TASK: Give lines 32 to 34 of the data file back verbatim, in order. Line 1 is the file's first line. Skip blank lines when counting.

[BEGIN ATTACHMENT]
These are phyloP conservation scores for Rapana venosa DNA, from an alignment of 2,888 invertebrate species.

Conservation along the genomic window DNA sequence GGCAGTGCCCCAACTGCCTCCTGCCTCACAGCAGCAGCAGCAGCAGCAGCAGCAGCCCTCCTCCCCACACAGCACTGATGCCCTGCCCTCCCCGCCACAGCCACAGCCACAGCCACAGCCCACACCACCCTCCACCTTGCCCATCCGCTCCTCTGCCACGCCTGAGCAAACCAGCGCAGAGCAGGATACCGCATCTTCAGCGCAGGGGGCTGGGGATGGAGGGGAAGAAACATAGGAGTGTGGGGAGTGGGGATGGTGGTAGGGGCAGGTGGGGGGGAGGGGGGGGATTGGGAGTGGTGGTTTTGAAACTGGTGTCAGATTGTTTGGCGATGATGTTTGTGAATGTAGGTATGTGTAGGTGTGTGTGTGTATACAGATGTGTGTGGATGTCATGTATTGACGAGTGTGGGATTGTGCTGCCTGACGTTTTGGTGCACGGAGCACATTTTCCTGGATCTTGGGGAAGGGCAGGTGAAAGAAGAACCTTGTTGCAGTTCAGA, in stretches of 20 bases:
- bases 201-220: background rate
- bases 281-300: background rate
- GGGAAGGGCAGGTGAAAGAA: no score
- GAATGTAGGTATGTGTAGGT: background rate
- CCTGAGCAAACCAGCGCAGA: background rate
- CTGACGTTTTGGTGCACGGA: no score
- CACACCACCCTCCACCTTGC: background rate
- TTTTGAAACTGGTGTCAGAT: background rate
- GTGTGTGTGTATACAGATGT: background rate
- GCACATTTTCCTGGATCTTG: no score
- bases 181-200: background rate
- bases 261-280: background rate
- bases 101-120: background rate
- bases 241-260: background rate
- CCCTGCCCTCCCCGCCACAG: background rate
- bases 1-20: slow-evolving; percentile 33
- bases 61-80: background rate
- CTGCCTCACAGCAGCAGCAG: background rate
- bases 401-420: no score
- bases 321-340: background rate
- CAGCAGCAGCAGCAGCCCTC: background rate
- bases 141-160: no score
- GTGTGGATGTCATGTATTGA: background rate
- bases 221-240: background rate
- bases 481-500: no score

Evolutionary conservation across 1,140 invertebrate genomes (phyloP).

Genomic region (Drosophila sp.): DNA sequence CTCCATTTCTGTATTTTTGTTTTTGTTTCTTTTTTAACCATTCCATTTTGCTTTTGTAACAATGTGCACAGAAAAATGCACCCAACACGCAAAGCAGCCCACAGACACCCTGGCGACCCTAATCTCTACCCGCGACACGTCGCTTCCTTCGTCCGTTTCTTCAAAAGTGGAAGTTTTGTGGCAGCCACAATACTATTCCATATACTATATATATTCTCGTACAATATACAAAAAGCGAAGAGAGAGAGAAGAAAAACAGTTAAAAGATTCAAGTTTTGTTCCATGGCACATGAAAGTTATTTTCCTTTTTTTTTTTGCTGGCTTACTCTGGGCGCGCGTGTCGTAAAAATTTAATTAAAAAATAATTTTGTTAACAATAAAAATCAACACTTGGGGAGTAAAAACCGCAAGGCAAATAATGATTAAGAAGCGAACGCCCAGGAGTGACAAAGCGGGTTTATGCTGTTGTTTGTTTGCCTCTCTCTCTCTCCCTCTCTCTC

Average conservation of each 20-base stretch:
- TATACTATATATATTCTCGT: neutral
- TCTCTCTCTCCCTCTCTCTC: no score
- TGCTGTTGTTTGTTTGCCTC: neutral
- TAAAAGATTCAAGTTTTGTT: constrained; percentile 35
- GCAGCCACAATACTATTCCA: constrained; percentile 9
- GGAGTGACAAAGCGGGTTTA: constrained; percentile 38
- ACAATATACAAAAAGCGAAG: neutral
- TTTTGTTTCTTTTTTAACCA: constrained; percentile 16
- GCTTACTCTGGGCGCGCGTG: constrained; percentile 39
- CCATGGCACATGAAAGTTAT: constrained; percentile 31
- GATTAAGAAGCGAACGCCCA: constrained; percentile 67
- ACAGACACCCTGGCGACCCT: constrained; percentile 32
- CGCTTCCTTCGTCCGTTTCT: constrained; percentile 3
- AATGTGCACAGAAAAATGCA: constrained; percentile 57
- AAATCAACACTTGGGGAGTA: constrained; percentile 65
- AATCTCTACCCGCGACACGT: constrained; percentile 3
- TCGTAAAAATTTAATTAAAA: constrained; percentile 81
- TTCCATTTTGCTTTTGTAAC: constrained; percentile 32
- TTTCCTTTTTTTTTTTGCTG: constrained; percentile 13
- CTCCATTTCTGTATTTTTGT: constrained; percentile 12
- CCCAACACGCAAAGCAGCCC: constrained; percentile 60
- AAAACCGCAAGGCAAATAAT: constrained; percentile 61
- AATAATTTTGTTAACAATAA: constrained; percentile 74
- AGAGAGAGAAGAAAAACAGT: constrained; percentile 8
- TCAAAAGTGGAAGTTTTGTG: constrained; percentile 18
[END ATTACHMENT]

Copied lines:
- TCTCTCTCTCCCTCTCTCTC: no score
- TGCTGTTGTTTGTTTGCCTC: neutral
- TAAAAGATTCAAGTTTTGTT: constrained; percentile 35